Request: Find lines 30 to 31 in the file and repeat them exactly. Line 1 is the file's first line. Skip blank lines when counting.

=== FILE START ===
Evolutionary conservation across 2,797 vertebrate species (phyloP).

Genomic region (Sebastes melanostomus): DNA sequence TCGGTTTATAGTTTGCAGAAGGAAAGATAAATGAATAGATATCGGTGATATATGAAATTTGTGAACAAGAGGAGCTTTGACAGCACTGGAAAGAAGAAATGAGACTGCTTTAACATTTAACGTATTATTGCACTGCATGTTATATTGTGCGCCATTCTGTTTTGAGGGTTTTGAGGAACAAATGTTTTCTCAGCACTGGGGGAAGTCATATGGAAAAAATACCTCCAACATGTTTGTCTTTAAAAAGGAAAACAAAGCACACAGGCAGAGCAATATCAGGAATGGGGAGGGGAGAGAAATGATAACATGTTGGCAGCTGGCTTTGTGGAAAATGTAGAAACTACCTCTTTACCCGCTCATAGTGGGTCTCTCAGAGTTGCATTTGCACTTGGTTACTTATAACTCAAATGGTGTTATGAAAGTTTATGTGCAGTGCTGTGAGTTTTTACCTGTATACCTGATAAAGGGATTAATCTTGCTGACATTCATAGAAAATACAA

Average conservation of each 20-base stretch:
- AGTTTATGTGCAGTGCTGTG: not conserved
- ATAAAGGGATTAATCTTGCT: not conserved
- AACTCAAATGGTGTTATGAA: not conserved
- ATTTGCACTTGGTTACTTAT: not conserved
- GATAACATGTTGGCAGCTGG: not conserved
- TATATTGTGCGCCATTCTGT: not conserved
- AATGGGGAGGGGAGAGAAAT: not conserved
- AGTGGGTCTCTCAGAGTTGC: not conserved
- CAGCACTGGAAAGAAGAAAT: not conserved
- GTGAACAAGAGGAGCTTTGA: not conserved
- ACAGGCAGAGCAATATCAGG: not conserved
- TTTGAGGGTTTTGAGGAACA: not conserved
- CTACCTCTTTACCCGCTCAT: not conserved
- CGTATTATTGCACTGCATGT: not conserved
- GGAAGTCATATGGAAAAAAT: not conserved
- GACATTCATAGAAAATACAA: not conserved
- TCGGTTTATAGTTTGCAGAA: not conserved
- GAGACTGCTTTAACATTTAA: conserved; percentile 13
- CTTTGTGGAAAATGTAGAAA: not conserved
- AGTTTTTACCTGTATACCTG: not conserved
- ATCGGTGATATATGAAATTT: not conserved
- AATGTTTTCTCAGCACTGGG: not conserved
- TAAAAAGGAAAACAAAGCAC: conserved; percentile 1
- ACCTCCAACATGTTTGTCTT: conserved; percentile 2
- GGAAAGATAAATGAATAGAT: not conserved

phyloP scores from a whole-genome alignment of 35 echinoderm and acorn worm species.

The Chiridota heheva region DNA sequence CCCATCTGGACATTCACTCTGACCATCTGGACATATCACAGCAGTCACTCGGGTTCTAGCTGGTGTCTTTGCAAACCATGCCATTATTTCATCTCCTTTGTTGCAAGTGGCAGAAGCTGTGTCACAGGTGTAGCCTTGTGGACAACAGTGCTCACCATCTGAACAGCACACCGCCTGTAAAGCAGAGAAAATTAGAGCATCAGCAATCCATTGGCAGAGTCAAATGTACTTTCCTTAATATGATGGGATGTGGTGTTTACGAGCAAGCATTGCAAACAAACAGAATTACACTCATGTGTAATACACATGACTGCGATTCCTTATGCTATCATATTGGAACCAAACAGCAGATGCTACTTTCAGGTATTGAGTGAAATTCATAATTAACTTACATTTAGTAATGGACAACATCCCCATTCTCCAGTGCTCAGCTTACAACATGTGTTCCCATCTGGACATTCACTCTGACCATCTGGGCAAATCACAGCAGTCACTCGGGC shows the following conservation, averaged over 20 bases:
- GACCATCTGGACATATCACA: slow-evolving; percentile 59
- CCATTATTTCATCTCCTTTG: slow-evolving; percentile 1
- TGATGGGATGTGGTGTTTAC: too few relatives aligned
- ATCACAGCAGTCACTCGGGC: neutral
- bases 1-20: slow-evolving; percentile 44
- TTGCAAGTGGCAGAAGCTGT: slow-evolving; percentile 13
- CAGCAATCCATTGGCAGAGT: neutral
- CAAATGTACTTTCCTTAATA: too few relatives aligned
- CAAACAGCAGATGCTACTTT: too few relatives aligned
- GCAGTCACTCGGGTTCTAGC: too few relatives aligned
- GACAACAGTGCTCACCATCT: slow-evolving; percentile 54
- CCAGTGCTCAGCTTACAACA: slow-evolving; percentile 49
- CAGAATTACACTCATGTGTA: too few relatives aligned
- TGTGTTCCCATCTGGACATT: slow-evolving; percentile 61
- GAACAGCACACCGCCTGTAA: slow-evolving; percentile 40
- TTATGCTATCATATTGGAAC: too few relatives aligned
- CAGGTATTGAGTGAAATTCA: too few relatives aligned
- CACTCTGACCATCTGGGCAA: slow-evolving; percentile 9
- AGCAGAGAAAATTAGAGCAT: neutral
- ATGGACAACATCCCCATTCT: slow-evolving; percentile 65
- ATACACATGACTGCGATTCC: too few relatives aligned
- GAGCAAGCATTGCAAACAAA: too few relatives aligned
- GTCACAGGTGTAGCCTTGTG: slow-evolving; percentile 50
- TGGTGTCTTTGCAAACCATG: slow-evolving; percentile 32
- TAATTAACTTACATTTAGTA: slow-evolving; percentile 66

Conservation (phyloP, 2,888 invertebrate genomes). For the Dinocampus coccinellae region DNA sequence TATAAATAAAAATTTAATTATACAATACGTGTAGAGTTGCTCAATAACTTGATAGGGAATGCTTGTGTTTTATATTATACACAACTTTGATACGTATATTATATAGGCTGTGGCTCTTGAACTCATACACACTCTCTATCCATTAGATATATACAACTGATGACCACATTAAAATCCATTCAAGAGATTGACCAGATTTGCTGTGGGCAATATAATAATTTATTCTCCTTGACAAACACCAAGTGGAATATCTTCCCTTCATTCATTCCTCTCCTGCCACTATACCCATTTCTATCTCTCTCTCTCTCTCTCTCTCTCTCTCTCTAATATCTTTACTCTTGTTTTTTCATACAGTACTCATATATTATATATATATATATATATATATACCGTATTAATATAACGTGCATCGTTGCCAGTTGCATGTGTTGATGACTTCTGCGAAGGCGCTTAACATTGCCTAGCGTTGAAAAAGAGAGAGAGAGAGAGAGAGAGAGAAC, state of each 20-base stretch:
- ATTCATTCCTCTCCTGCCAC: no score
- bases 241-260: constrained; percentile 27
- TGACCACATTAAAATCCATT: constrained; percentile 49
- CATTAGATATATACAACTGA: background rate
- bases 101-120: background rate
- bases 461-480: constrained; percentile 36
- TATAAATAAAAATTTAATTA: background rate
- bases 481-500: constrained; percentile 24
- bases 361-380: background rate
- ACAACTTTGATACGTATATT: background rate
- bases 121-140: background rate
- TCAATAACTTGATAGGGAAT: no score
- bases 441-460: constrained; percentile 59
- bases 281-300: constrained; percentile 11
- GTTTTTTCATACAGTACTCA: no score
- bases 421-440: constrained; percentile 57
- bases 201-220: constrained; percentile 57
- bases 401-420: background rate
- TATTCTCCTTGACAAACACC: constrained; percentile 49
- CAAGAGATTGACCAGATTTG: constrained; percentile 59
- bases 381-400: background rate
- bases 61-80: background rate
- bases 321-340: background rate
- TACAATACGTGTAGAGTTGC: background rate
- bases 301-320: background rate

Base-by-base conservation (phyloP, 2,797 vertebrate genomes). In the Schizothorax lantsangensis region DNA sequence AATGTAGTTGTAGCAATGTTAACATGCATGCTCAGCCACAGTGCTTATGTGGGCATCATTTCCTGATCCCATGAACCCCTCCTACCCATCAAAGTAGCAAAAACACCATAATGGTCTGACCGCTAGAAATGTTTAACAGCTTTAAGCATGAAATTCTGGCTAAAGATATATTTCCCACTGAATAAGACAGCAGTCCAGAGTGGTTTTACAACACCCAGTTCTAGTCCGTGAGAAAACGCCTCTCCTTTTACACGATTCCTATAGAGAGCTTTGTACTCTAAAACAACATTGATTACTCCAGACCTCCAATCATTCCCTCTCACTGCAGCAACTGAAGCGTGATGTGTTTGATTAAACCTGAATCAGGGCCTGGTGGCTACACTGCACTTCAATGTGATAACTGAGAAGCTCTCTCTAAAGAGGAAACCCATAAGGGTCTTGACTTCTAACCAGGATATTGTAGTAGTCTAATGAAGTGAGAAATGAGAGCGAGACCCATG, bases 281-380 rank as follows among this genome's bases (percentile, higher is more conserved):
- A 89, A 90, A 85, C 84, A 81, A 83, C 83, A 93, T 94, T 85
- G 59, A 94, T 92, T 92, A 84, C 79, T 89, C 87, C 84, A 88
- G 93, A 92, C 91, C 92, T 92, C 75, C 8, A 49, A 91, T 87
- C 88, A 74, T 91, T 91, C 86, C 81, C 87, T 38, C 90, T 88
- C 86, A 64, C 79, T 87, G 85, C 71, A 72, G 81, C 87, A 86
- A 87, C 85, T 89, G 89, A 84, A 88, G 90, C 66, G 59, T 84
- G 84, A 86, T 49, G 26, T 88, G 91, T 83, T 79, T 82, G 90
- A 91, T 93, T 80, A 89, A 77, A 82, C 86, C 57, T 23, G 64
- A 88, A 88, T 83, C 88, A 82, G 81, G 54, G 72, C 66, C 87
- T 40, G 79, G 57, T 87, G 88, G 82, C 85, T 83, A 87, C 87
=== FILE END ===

The Chiridota heheva region DNA sequence CCCATCTGGACATTCACTCTGACCATCTGGACATATCACAGCAGTCACTCGGGTTCTAGCTGGTGTCTTTGCAAACCATGCCATTATTTCATCTCCTTTGTTGCAAGTGGCAGAAGCTGTGTCACAGGTGTAGCCTTGTGGACAACAGTGCTCACCATCTGAACAGCACACCGCCTGTAAAGCAGAGAAAATTAGAGCATCAGCAATCCATTGGCAGAGTCAAATGTACTTTCCTTAATATGATGGGATGTGGTGTTTACGAGCAAGCATTGCAAACAAACAGAATTACACTCATGTGTAATACACATGACTGCGATTCCTTATGCTATCATATTGGAACCAAACAGCAGATGCTACTTTCAGGTATTGAGTGAAATTCATAATTAACTTACATTTAGTAATGGACAACATCCCCATTCTCCAGTGCTCAGCTTACAACATGTGTTCCCATCTGGACATTCACTCTGACCATCTGGGCAAATCACAGCAGTCACTCGGGC shows the following conservation, averaged over 20 bases:
- GACCATCTGGACATATCACA: slow-evolving; percentile 59